At the cutting edge of nuclear waste research, a team of chemists and physicists from the University of Bristol are set to turn “trash” into something of a “treasure”.
Building on their previous work from 2016, the team hope to recycle radioactive waste from decommissioned power stations by turning it into a power supply that can last for thousands of years. Their first target is the Berkeley Power Station in Gloucestershire, where work to remove waste products from the plant began at the start of the year.
At the center of the team’s work is carbon-14. In nuclear reactors, the radioactive element Uranium is surrounded by graphite blocks, which act as a moderator for the process of nuclear fission. Once exposed to the process, these graphite blocks generate the radioactive carbon-14 isotope.
The group’s research looked into extracting the carbon-14, which is concentrated at the surface of the blocks, to then incorporate into a diamond. When connected in a circuit, it was found that these diamonds become a source of electricity. As carbon-14 has a half-life of over 5,000 years, these diamond batteries with “near-infinite power” could serve many purposes.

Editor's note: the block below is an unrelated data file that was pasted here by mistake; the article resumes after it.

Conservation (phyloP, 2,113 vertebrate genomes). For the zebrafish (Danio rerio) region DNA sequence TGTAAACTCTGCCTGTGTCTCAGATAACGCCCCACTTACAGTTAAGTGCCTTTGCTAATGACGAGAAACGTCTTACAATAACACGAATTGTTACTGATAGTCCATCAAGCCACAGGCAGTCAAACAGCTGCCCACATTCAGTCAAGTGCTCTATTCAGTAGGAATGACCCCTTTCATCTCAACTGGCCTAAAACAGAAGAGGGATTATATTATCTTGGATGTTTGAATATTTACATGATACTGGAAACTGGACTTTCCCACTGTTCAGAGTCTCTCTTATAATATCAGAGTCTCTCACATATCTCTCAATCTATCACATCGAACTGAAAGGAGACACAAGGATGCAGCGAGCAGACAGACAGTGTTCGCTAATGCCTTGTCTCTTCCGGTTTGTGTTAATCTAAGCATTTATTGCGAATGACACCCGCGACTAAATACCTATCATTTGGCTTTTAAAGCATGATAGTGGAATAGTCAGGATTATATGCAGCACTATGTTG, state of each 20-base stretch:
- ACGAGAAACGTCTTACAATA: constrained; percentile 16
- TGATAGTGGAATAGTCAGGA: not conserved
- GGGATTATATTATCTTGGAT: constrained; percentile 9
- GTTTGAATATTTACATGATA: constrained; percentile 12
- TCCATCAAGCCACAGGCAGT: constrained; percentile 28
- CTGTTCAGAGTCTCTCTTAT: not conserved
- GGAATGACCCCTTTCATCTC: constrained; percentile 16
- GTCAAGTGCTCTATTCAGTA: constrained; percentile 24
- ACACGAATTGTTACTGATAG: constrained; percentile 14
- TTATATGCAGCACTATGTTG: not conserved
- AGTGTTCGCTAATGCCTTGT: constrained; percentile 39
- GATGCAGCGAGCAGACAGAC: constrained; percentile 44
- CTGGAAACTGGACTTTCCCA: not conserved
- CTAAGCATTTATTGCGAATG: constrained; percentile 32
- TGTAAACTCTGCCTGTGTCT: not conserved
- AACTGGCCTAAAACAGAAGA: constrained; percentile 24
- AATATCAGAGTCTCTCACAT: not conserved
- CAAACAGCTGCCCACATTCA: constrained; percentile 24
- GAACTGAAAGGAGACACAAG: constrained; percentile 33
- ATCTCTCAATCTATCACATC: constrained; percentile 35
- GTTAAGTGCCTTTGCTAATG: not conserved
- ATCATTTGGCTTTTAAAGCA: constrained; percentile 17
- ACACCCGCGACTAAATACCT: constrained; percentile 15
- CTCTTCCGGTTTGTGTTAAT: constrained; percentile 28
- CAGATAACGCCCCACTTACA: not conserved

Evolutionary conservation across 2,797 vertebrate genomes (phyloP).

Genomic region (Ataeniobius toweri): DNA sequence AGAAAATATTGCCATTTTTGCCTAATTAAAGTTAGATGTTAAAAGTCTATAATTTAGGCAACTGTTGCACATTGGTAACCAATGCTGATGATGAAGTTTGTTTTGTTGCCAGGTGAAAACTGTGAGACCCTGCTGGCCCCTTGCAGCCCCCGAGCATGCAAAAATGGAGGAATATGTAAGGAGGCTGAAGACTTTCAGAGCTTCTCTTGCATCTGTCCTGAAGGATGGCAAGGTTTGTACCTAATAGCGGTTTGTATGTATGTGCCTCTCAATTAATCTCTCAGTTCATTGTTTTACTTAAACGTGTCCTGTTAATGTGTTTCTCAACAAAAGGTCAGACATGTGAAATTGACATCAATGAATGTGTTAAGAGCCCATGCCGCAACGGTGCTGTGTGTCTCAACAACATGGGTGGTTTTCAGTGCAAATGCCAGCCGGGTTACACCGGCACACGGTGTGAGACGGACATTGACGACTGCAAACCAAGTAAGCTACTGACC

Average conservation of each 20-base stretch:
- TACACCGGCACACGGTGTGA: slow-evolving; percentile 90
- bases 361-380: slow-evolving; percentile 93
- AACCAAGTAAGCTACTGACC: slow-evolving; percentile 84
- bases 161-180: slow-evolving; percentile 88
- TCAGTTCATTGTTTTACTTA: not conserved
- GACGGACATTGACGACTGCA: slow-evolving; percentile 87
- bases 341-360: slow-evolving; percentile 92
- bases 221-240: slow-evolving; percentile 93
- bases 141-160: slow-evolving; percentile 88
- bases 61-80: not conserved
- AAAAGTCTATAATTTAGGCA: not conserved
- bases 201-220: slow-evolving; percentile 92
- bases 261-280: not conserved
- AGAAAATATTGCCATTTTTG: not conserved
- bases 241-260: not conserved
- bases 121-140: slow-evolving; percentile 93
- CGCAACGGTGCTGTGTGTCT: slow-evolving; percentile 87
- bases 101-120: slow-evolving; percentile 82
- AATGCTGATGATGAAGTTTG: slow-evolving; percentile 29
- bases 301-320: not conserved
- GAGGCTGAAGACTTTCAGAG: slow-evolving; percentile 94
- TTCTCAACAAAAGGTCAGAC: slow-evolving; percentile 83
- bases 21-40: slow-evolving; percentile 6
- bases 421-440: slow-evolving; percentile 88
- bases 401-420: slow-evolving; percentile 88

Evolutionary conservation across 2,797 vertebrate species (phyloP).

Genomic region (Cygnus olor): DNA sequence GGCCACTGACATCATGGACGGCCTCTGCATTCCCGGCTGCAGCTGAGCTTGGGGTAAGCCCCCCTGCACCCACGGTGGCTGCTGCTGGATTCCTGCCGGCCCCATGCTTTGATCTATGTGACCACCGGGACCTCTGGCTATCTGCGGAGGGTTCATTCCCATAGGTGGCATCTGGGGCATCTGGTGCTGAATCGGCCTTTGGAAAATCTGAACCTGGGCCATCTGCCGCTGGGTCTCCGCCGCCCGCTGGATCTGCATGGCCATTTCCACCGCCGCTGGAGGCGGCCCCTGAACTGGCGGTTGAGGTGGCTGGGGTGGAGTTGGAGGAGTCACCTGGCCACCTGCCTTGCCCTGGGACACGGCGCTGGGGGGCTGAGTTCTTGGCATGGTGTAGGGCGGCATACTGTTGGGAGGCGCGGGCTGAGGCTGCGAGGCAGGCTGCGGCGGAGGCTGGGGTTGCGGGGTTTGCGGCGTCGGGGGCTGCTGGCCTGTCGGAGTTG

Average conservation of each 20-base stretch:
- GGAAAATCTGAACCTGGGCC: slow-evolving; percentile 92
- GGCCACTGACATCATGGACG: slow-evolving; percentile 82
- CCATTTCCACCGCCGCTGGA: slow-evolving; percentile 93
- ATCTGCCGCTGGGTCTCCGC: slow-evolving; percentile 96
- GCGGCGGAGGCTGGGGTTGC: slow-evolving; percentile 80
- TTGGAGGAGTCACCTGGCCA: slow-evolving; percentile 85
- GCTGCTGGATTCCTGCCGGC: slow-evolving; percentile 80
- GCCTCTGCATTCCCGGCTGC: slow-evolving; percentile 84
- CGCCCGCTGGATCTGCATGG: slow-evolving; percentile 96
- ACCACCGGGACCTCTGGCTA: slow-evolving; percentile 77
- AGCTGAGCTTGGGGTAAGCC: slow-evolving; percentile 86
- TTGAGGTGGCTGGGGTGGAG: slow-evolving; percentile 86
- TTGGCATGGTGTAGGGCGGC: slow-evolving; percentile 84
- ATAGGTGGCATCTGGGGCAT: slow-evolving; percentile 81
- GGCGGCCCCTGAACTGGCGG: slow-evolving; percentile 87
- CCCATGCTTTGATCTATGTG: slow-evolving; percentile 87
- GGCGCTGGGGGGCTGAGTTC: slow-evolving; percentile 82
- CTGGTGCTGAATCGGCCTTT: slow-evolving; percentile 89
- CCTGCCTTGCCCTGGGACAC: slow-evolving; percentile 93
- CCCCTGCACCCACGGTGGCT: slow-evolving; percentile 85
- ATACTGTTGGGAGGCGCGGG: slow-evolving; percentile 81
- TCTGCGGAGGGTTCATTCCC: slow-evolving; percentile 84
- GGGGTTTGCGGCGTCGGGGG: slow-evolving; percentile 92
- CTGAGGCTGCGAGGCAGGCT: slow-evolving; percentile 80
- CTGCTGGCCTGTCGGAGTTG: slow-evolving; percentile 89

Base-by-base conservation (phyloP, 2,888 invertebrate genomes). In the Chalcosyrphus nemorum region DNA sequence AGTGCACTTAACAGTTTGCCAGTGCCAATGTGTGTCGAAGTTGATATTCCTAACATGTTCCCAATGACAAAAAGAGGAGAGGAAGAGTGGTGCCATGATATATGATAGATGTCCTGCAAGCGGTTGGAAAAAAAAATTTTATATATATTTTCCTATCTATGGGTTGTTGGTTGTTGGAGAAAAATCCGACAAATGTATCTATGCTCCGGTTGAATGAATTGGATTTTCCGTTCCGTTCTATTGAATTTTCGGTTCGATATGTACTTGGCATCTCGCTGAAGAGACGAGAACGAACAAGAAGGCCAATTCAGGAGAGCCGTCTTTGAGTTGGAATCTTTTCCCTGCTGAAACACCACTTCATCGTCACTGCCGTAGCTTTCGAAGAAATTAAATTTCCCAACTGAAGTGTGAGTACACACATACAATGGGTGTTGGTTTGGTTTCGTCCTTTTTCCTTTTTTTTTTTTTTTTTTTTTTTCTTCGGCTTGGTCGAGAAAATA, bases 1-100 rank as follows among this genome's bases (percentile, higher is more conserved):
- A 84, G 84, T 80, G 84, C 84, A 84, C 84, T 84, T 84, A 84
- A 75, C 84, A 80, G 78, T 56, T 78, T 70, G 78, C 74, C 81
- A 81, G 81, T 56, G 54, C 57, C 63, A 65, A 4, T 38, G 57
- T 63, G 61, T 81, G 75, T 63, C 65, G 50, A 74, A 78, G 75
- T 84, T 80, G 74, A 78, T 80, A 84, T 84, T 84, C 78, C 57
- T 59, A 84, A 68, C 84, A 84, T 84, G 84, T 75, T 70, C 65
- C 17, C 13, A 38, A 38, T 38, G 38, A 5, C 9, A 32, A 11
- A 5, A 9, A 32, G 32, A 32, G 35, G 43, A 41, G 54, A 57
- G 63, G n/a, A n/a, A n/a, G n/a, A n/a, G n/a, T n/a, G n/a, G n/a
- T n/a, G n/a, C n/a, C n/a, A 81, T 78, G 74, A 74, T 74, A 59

After being encased in a non-radioactive layer of diamond, the batteries could be used in medical equipment, such as hearing aids or pacemakers. They could even be used in space exploration to allow spacecraft and satellites to travel more extreme distances than previously achieved.
Since the first announcement of this technology, the project known as ASPIRE (Advanced Self-Powered sensor units in Intense Radiation Environments) has continued to develop.
“This project is at quite an advanced stage now and we have tested the batteries in sensors in places as extreme as the top of a volcano,” reported Professor Tom Scott, the ASPIRE lead researcher and Director of the South West Nuclear Hub, in a statement.
However, the aim of the project is not only to manufacture the end-product. Reducing the radioactivity of the graphite blocks, stored 8 meters (26 feet) underground at Berkeley Power Station, ensures the waste is easier and safer to manage. There are currently over 95,000 tonnes (106,000 US tons) of radioactive blocks in the UK.
“With the majority of the UK’s nuclear power plants set to go offline in the next 10-15 years this presents a huge opportunity to recycle a large amount of material to generate power for so many great uses,” Professor Scott explained.
The team’s ultimate goal is to set up a factory based at one of the former power stations in the South West. According to the Independent, the scientists hope to have a pilot factory producing the batteries within five years at the Berkeley site.